It’s almost New Year’s Eve, and Kate finds herself at her 35th high school reunion, where she is confronted by The Mean Girls, circa 1978. Worse yet, she’s put on a little weight, and her high school steady is expected to show. Strutter’s teenage son faces a personal dilemma, and one of Margo’s clients is in big trouble. Should auld acquaintance be forgot? If only that were possible.
Few things are as unnerving for a woman of middle years as revisiting the high school from which she graduated thirty-five years ago. It becomes especially surreal when, unlike her image in her mirror, the place seems virtually untouched by the passage of time. “It looks exactly the same,” I whispered to Armando, awed, as we stood in the doorway to the gymnasium of my alma mater, Brewster High. “I wish I could say the same about myself.” I struggled to peel the backing off the sticky name tag I’d been handed at the check-in table by Maryellyn Deschler so I could stick it to my shoulder. Her duties as chair of the reunion committee apparently continued to the bitter end.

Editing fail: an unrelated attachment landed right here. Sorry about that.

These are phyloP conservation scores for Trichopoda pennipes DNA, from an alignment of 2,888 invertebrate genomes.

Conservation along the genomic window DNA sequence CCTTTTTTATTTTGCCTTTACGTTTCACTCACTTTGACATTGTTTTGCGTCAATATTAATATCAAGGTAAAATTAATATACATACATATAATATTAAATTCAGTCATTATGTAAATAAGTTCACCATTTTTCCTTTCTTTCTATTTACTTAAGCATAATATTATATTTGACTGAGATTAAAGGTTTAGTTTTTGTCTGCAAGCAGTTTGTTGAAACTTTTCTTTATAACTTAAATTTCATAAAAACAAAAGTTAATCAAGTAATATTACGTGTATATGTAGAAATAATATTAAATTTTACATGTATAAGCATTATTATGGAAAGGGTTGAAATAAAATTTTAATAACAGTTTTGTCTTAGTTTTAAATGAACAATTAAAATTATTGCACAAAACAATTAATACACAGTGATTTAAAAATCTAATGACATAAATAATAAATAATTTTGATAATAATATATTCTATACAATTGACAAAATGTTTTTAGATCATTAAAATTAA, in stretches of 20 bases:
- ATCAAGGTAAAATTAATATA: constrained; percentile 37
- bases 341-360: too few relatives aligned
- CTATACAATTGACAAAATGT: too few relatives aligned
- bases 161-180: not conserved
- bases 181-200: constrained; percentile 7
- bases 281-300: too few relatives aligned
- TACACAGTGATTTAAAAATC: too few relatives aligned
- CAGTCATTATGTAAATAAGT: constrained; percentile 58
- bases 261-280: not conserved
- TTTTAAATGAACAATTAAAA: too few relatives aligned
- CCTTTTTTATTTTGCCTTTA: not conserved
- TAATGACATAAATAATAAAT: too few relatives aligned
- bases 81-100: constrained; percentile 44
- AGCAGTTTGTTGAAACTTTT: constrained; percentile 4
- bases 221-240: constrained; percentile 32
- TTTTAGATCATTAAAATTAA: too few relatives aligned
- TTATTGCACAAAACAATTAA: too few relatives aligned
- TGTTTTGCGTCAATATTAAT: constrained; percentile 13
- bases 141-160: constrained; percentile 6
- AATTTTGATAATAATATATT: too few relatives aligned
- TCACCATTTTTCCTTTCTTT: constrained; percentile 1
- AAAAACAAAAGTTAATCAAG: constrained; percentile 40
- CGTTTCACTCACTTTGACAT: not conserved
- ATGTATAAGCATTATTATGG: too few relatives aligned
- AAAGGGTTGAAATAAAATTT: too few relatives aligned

My husband patted my arm comfortingly. “I am quite certain the changes have been good ones, Cara. How else would it have been possible for you to marry a man of such charm and distinction as myself?” he teased.
How like my handsome Latino spouse to congratulate himself while appearing to compliment me. “Good dancer, too,” I said wryly. I didn’t specify which of us I meant, but I knew how he would interpret the remark.
Despite the fact that it was December 29, 2012, the scene before us was eerily reminiscent of a May event more than three decades earlier when Brewster’s graduating class of ’78 had gathered in this very gym for our senior prom. Once again, paper roses cascaded over bowers positioned strategically around the big space in which tables and chairs had been grouped for conversation. An earnest DJ did his best to cajole the alums onto the dance floor with a barrage of hits of the era. I didn’t mind, really. I’d always harbored a fondness for disco music.